Financing Innovation

by William R. Kerr & Ramana Nanda
 
 

Overview — There is growing consensus that well-functioning financial markets play a central role in driving economic growth through their ability to spur technological innovation. In this paper for the Annual Review of Financial Economics, the authors ask how financial markets might actively shape the nature of R&D that is undertaken. They also examine how this may impact technological innovation and growth through the shaping of the ideas that are developed across firms. Drawing on a new but growing literature on the role that capital markets and financial intermediaries play in impacting firm-level innovation, the authors first elaborate on theoretical contributions regarding why financing R&D projects might be distinct from financing other types of projects and the channels through which financial intermediaries and capital markets can impact innovation. They then discuss empirical studies on financing innovation in mature firms, in particular the literature on how ownership and capital structure impact the amount and nature of innovation undertaken by firms. The paper also looks at innovation in startups and the growing literature on the effect that multi-stage financing has on innovation in young firms. Three main themes emerge: 1) A growing body of work documents a role for debt financing related to innovation. 2) A very active area of research has looked at "learning" across multi-stage financing. 3) There is strong interaction between financing choices for innovation and changing external conditions. Key concepts include:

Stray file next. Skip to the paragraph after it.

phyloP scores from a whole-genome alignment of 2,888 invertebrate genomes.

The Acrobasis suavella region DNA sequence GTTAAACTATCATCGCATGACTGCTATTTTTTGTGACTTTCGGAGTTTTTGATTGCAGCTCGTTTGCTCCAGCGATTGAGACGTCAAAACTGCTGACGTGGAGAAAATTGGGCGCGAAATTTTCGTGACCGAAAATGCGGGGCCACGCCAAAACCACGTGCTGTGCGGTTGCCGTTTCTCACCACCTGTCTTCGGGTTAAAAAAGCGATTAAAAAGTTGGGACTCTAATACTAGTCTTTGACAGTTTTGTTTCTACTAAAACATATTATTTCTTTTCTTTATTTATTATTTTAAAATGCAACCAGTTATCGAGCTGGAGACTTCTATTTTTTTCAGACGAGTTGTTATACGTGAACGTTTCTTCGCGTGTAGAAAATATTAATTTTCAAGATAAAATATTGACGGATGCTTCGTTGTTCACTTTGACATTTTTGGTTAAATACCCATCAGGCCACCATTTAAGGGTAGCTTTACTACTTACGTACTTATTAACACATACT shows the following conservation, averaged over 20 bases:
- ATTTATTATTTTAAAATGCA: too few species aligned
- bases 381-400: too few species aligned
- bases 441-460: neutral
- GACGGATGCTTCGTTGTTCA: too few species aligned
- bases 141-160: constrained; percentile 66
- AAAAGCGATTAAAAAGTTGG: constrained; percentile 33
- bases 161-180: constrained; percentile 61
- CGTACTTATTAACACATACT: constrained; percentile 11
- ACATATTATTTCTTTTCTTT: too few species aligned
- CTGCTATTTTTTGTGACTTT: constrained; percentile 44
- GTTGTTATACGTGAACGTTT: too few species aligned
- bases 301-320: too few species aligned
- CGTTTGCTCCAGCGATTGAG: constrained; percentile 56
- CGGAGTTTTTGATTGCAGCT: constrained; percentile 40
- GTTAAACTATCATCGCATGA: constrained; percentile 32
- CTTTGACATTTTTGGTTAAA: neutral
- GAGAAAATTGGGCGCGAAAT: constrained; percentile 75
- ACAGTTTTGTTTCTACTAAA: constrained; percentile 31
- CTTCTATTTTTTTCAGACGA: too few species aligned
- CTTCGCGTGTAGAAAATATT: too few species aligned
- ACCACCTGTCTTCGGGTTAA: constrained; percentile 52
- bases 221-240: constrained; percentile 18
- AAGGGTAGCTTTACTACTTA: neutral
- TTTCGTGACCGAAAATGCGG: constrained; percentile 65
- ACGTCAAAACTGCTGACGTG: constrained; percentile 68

• Financing constraints can be extensive in the context of firms engaged in R&D and innovation-with the ability to shape both the rate and the trajectory of innovation.
  • Capital structure plays a central role in the outcome of innovations.
  • Bank finance is an important source of finance, particularly for larger firms with tangible and intangible assets to pledge as collateral.
  • Public markets may provide deep pockets but pose a set of agency costs that might be particularly harmful for firms engaged in exploration and novel innovations.
  • There is a growing interest among academics and practitioners in the multi-stage financing of innovation, both in established firms and startups, and understanding the optimal contracts and policies that might stimulate innovation.

Author Abstract

We review the recent literature on the financing of innovation, inclusive of large companies and new startups. This research strand has been very active over the past five years, generating important new findings, questioning some long-held beliefs, and creating its own puzzles. Our review outlines the growing body of work that documents a role for debt financing related to innovation. We highlight the new literature on learning and experimentation across multi-stage innovation projects and how this impacts optimal financing design. We further highlight the strong interaction between financing choices for innovation and changing external conditions, especially reduced experimentation costs.

Paper Information